The recent Covid-19 level 3 lockdown had a big impact on events focused on the America’s Cup, including the one in Ōrewa.
The local business improvement district (BID), Destination Ōrewa Beach, ran the event. It was funded by Ōrewa businesses, which were required to pay a one-off 14.4 percent increase in the annual BID levy (targeted rate). Ten percent of this – $25,776 – was primarily to fund the event.
When Destination Ōrewa increased the levy, last June, it was because the Cup event was expected to be an economic driver, mainly for hospitality and retail, as well as generating foot traffic.
Originally planned as a Team NZ fan zone, three-day festival with the racing on an outdoor screen, the change that lockdown made to the timing of races meant the event lost its Cup focus and became two days of food trucks and movies on March 19 and 20. The second day included the annual Sandcastle Competition, also rescheduled to March 20.
Destination Ōrewa Beach operations manager Hellen Wilkins says they were “gutted” to lose the Cup element.
“The impacts were huge but many other town centres had far bigger losses – we still managed to run an event, just not the event intended,” she says. “There were also a lot of logistical problems as there were so many events deferred from the past two weekends by the lockdown.”
She says the first day was quiet, with windy cool weather, but Saturday was busy. “Attendance would have been bigger if there had been racing and the bars and restaurants would have been far busier as the screen was initially placed where it could be seen from adjacent eateries,” she says.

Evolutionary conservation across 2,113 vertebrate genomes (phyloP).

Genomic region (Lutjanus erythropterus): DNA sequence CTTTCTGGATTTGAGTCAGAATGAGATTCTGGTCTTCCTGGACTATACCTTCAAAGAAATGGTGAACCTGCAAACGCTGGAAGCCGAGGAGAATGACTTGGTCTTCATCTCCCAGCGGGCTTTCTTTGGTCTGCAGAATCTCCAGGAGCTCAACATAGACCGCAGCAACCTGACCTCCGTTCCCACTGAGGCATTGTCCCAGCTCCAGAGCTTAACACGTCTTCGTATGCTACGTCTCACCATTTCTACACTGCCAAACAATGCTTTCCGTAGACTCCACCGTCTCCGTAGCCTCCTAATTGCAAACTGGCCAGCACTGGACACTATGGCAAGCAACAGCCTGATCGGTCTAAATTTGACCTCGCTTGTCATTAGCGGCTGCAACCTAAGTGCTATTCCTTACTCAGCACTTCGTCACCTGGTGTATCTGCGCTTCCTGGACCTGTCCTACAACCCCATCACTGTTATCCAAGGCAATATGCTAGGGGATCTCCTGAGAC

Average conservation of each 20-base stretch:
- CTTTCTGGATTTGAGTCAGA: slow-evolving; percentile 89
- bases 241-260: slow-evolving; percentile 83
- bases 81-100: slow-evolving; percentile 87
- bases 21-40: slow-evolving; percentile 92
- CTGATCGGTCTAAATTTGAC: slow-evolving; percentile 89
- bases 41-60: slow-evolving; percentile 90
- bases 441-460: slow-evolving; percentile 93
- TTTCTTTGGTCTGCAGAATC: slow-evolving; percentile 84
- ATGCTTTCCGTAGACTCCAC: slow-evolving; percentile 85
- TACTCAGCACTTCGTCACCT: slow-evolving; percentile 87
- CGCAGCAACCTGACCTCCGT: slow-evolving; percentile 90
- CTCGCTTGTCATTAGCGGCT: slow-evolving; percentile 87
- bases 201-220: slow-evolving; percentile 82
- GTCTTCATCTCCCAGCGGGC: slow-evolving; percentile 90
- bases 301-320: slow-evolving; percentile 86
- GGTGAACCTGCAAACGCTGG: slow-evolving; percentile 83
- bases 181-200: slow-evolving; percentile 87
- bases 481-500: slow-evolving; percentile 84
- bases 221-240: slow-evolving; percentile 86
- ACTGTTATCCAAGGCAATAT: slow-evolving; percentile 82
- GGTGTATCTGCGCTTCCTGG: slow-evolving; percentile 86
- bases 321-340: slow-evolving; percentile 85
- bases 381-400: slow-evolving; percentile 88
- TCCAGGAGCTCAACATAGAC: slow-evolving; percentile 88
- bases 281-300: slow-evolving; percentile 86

Businesses spoken to by Hibiscus Matters felt it would have been wiser to hold onto the $25,000 and come up with a new plan in discussion with Destination Ōrewa’s members.
Good Hub Eatery owner Kerry Semiz says she ordered extra icecream and put on more staff because last year she was so busy when the sandcastle event was on.
“When there’s something on, it brings people into Ōrewa which is good for us,” she says. “But we weren’t very busy that weekend, and customers said they didn’t know the event was on. It was difficult to promote it, given the changing dates, but we certainly didn’t get anything much out of it.”
Shoreward co-owner Stephen Dalziel agrees, saying he did the normal Saturday trade. “There was a movie screen but you couldn’t see it from here, so there was nothing much for us in it,” he says.
“Perhaps Destination Ōrewa could knock a bit off its next levy?”
With bills still coming in, Mrs Wilkins says the scaled down event cost around $36,500, although she is not prepared to break those figures down due to commercial sensitivity.
“The largest costs were the screen and bringing the sand sculptors from Christchurch,” she says. “All costs were negotiated. We don’t have an issue sharing budgets generally, but in this instance we are protective of commercial arrangements.”
She says as well as the $25,776 BID levy, local board funding, the organisation’s events fund budget, fees from food trucks and Barfoot & Thompson sponsorship is expected to cover the costs but anything further will be underwritten by Destination Ōrewa.
Backstories www.localmatters.co.nz June 3, 2020.